VFC: Revisions Looking Exhausted

Takeaway: We’ve liked the name, but earnings revisions are starting to look tired. We’d start to lighten up here.

The negative reaction to an otherwise decent quarter for VFC shows how punitive the market is when quality of earnings is even mildly suspect in a group that is overextended like retail. Yes, VFC beat on the EPS line by $0.03, but it missed the top-line due largely to weakness in Europe a slowdown in The North Face, and continued weakness in US Jeanswear (due to JCP). The company’s SIGMA looks good, but notable is that EPS revisions are trending negatively for VFC.  

After a 5-year streak of upwards revisions of an average of 5-6% for FY2 on the print, VFC guided roughly in-line for the second quarter in a row. EPS have been the main factor where bears have gotten this stock wrong.  With increased spending to support growth, and continued challenges in key businesses, it’s tough to bank on real EPS upside aside from better FX rates. That’s not exactly a multiple enhancer.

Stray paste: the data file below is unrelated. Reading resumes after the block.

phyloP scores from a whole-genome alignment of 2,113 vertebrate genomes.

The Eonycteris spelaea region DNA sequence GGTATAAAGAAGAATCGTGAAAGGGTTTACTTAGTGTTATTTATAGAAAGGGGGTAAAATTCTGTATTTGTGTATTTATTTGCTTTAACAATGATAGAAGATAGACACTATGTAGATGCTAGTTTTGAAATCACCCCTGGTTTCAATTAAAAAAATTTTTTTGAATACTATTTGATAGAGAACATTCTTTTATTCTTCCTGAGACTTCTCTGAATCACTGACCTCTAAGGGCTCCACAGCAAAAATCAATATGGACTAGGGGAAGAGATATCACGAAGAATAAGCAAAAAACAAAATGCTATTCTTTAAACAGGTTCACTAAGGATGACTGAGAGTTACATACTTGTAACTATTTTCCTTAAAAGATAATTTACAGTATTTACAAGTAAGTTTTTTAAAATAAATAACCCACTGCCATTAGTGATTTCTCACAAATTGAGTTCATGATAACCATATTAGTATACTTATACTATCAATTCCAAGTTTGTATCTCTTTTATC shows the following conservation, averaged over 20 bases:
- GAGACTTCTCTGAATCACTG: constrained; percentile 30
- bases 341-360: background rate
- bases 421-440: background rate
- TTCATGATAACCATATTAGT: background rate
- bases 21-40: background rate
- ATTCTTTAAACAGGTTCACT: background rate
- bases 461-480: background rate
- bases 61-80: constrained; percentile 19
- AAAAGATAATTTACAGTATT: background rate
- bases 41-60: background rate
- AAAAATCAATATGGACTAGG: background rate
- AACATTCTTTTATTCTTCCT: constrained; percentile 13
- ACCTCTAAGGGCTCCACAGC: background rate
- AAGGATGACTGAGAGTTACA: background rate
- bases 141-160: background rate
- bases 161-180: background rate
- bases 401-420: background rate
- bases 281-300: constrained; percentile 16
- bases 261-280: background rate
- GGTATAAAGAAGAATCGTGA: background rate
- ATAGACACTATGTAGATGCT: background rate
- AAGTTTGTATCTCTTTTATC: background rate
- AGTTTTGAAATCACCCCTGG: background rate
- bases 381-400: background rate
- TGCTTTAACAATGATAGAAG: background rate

The punchline is that we’re a little surprised to see this event take down the stock by 5%, but have a tough time justifying that a name like VFC – even with its track record – should trade at a 15x multiple when the earnings trajectory is getting increasingly cloudy. We’ve liked the name, but would start to lighten up here.


VFC: Revisions Looking Exhausted - VFC EPS revis





Hedgeye Statistics

The total percentage of successful long and short trading signals since the inception of Real-Time Alerts in August of 2008.